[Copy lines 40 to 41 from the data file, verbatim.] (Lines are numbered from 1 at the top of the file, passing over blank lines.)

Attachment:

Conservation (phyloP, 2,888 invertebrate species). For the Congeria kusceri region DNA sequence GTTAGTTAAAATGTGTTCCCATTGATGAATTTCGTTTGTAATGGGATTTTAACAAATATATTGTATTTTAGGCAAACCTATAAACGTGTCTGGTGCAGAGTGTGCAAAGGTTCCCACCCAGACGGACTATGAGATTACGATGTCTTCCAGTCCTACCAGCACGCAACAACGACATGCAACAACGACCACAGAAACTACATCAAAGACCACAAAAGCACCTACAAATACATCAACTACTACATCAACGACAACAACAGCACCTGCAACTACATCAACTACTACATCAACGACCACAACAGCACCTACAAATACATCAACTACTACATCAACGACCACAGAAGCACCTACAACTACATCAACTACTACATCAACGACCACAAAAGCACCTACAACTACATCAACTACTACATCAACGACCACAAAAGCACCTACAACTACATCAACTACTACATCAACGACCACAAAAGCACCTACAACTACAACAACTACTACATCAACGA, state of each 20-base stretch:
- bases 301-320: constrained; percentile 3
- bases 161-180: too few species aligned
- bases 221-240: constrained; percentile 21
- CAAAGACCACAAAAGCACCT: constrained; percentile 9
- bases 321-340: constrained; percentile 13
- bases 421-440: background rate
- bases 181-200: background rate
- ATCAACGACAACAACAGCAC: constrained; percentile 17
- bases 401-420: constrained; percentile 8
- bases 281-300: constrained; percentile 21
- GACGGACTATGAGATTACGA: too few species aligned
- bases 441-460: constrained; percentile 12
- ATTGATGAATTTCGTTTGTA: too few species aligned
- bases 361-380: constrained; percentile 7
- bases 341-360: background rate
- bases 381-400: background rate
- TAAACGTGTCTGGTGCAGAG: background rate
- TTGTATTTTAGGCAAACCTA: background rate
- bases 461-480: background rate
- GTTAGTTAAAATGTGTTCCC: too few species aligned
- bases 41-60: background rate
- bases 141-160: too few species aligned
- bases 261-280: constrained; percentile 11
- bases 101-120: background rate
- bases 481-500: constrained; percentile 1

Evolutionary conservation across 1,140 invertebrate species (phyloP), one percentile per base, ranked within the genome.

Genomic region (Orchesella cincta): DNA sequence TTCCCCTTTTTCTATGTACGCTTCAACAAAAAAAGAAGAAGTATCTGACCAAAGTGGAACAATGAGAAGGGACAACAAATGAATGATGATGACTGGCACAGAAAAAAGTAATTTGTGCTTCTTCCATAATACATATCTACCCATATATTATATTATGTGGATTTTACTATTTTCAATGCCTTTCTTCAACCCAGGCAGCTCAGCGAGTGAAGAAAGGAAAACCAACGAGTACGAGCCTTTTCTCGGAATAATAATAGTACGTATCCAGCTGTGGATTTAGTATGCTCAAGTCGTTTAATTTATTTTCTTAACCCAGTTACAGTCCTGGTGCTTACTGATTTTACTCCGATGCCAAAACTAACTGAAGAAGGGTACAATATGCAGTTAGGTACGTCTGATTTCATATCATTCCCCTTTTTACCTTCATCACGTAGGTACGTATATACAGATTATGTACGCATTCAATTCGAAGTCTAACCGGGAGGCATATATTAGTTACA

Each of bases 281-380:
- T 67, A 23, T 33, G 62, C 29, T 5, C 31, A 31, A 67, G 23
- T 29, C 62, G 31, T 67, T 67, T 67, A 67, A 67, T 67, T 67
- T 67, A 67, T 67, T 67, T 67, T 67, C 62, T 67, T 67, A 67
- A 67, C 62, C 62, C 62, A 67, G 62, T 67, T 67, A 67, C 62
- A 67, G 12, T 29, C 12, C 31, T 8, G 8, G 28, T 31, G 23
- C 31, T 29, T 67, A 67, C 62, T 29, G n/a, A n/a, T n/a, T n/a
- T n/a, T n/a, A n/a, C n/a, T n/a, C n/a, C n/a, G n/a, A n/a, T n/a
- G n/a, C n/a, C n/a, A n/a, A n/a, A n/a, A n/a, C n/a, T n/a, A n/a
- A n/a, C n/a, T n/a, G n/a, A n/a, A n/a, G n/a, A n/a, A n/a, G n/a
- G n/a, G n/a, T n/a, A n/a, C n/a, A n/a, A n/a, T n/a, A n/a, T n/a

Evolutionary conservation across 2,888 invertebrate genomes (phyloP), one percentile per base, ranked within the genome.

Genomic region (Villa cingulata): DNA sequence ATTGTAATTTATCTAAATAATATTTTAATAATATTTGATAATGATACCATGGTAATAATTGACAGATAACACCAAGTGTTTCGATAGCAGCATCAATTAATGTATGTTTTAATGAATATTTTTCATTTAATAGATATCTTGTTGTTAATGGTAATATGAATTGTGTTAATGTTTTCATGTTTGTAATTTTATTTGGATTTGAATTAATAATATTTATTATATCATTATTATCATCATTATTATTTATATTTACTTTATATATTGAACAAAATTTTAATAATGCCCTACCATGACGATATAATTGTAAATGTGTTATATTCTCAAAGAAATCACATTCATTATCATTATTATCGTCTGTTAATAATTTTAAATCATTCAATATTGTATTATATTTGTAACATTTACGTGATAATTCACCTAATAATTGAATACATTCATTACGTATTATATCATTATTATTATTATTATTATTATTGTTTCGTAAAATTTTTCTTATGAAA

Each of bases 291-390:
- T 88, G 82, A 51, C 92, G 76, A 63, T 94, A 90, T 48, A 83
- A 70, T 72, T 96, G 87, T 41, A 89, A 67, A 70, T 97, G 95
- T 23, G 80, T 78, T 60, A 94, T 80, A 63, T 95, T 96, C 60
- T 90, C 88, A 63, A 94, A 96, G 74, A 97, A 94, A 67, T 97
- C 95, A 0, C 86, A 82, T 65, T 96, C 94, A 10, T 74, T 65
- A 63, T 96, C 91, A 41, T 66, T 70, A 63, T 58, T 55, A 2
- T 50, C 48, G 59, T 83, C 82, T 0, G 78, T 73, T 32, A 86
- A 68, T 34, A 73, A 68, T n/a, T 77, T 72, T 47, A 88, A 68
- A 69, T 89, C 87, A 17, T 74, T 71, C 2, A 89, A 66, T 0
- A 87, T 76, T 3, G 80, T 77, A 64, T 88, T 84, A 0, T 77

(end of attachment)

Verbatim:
Evolutionary conservation across 2,888 invertebrate genomes (phyloP), one percentile per base, ranked within the genome.

Genomic region (Villa cingulata): DNA sequence ATTGTAATTTATCTAAATAATATTTTAATAATATTTGATAATGATACCATGGTAATAATTGACAGATAACACCAAGTGTTTCGATAGCAGCATCAATTAATGTATGTTTTAATGAATATTTTTCATTTAATAGATATCTTGTTGTTAATGGTAATATGAATTGTGTTAATGTTTTCATGTTTGTAATTTTATTTGGATTTGAATTAATAATATTTATTATATCATTATTATCATCATTATTATTTATATTTACTTTATATATTGAACAAAATTTTAATAATGCCCTACCATGACGATATAATTGTAAATGTGTTATATTCTCAAAGAAATCACATTCATTATCATTATTATCGTCTGTTAATAATTTTAAATCATTCAATATTGTATTATATTTGTAACATTTACGTGATAATTCACCTAATAATTGAATACATTCATTACGTATTATATCATTATTATTATTATTATTATTATTGTTTCGTAAAATTTTTCTTATGAAA